Massachusetts’ top-tier biopharma cluster continued to generate R&D and manufacturing jobs last year, according to the latest edition of the annual report from the state’s life sciences industry group, released yesterday.

The Bay State’s biopharma workforce grew 4.2% last year to a total 63,026 jobs, up from 60,459 in 2014, the Massachusetts Biotechnology Council (MassBio) reported in its 2016 Industry Snapshot.

The 2015 total represents a 37% increase in Massachusetts biopharma jobs from the 46,117 reported in 2006, MassBio said.

“Massachusetts continues to shine in research and development, and this year we are also proud to see marked growth in biomanufacturing,” Robert K. Coughlin, President & CEO of MassBio, said in a statement. “MassBio has been working with our partners in government and academia to cultivate an ecosystem that supports biomanufacturing, so we are pleased to see those efforts paying off.”

As GEN reported last week, Massachusetts’ biopharma cluster has capitalized on longtime strengths, from the presence of research universities and their professors, students, and graduates to a manufacturing base increasingly focused on biopharma as other industries moved to lower-cost countries or states.

More than half of Massachusetts’ total biopharma jobs are in biotech R&D, which last year rose to 31,469 jobs, up 5.3% from 29,897 in 2014, the report stated. Since 2007—when the

“Research and development in biotechnology” job classification was created and added to the North American Industry Classification System (NAICS)—Massachusetts has added 6904 biotech R&D jobs, up 28.1%.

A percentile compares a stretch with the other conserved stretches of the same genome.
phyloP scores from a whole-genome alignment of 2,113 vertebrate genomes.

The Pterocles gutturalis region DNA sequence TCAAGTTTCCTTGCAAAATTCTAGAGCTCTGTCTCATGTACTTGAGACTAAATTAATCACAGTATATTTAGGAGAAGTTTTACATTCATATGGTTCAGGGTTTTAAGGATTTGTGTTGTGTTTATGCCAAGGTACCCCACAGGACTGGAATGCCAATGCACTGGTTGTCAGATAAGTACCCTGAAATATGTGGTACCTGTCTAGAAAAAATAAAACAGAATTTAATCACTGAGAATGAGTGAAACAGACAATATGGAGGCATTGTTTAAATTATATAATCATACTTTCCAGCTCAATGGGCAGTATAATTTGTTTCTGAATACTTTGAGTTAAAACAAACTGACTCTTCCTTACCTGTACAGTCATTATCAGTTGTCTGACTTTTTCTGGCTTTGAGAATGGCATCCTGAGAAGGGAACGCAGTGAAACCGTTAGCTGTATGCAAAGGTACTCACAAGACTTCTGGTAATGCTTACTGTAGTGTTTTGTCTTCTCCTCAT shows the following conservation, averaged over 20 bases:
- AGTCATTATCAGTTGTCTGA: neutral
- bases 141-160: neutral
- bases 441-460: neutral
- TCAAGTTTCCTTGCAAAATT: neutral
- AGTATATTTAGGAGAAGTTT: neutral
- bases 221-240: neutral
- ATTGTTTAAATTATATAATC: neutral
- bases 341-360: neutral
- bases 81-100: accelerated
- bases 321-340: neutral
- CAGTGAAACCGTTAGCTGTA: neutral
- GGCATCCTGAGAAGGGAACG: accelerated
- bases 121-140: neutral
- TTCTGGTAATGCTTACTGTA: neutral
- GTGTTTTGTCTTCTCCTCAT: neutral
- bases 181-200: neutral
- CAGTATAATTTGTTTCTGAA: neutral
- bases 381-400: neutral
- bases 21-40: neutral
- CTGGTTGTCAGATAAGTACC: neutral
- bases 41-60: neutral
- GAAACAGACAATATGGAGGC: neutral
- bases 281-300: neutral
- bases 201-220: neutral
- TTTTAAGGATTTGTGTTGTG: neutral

Massachusetts’ growth in biotech R&D jobs was only about half that of California, which produced 10,482 such jobs between 2007 and 2015, up 54.8%. However, California finished last year with fewer biotech R&D jobs than Massachusetts—29,616, according to MassBio.

Rounding out the top five job-creating states in biotech R&D since 2007 were New Jersey (5232 jobs), New York (2892), and Delaware (2891).

In biopharma manufacturing, MassBio said, Massachusetts last year recorded 10,616 jobs, up 6.3% from 9989 in 2014, and up more than one-third (33.6%) from the 7944 jobs the state had in 2006.

However, Massachusetts’ biopharma manufacturing workforce was the nation’s 10th largest. The leading state, California, had 47,986 biomanufacturing jobs in 2015, up 8.9% from 47,163 the previous year—but only 1.7% above the 44,047 jobs recorded by the Golden State for 2006.

California also enjoyed the highest amount of biomanufacturing employment growth, with 3939 jobs created between 2006 and 2015, while Massachusetts ranked second with 2672 jobs, the report added. North Carolina (2275 jobs), Maryland (1741), and Texas (1597) rounded out the top five states.

According to the report, job data comes from both the U.S. Bureau of Labor Statistics, Quarterly Census of Employment and Wages (QCEW) and data from privately owned companies.

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